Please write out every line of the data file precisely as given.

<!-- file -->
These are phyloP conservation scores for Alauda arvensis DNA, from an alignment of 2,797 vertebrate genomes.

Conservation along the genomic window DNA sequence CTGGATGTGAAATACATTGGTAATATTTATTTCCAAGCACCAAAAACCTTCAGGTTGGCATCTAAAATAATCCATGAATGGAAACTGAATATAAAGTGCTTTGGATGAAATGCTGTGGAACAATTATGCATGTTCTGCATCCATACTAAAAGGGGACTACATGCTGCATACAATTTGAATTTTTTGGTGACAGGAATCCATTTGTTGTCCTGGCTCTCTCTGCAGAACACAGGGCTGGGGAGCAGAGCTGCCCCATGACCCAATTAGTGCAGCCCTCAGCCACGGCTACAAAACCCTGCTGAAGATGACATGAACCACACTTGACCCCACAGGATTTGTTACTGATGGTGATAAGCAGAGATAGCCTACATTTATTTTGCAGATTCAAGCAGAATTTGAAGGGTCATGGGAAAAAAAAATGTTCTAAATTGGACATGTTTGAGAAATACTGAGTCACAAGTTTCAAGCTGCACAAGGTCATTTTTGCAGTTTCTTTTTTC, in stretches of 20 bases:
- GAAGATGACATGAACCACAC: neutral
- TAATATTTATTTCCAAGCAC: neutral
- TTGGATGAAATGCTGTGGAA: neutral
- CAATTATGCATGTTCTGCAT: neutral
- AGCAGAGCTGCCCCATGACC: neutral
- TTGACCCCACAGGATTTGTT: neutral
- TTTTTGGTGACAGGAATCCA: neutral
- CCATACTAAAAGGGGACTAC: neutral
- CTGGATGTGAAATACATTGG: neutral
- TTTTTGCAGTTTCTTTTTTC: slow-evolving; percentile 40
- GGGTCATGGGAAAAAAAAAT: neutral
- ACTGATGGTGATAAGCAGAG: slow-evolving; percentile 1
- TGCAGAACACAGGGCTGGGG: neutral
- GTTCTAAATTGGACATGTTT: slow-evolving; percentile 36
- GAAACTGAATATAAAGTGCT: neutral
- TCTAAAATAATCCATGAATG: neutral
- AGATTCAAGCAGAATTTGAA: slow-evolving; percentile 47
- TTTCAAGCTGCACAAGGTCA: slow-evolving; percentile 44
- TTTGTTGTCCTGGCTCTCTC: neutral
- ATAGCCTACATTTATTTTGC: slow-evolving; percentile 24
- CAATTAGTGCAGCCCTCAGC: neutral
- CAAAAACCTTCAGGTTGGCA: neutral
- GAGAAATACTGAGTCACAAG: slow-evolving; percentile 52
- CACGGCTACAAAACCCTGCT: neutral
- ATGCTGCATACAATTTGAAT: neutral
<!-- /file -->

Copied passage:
These are phyloP conservation scores for Alauda arvensis DNA, from an alignment of 2,797 vertebrate genomes.

Conservation along the genomic window DNA sequence CTGGATGTGAAATACATTGGTAATATTTATTTCCAAGCACCAAAAACCTTCAGGTTGGCATCTAAAATAATCCATGAATGGAAACTGAATATAAAGTGCTTTGGATGAAATGCTGTGGAACAATTATGCATGTTCTGCATCCATACTAAAAGGGGACTACATGCTGCATACAATTTGAATTTTTTGGTGACAGGAATCCATTTGTTGTCCTGGCTCTCTCTGCAGAACACAGGGCTGGGGAGCAGAGCTGCCCCATGACCCAATTAGTGCAGCCCTCAGCCACGGCTACAAAACCCTGCTGAAGATGACATGAACCACACTTGACCCCACAGGATTTGTTACTGATGGTGATAAGCAGAGATAGCCTACATTTATTTTGCAGATTCAAGCAGAATTTGAAGGGTCATGGGAAAAAAAAATGTTCTAAATTGGACATGTTTGAGAAATACTGAGTCACAAGTTTCAAGCTGCACAAGGTCATTTTTGCAGTTTCTTTTTTC, in stretches of 20 bases:
- GAAGATGACATGAACCACAC: neutral
- TAATATTTATTTCCAAGCAC: neutral
- TTGGATGAAATGCTGTGGAA: neutral
- CAATTATGCATGTTCTGCAT: neutral
- AGCAGAGCTGCCCCATGACC: neutral
- TTGACCCCACAGGATTTGTT: neutral
- TTTTTGGTGACAGGAATCCA: neutral
- CCATACTAAAAGGGGACTAC: neutral
- CTGGATGTGAAATACATTGG: neutral
- TTTTTGCAGTTTCTTTTTTC: slow-evolving; percentile 40
- GGGTCATGGGAAAAAAAAAT: neutral
- ACTGATGGTGATAAGCAGAG: slow-evolving; percentile 1
- TGCAGAACACAGGGCTGGGG: neutral
- GTTCTAAATTGGACATGTTT: slow-evolving; percentile 36
- GAAACTGAATATAAAGTGCT: neutral
- TCTAAAATAATCCATGAATG: neutral
- AGATTCAAGCAGAATTTGAA: slow-evolving; percentile 47
- TTTCAAGCTGCACAAGGTCA: slow-evolving; percentile 44
- TTTGTTGTCCTGGCTCTCTC: neutral
- ATAGCCTACATTTATTTTGC: slow-evolving; percentile 24
- CAATTAGTGCAGCCCTCAGC: neutral
- CAAAAACCTTCAGGTTGGCA: neutral
- GAGAAATACTGAGTCACAAG: slow-evolving; percentile 52
- CACGGCTACAAAACCCTGCT: neutral
- ATGCTGCATACAATTTGAAT: neutral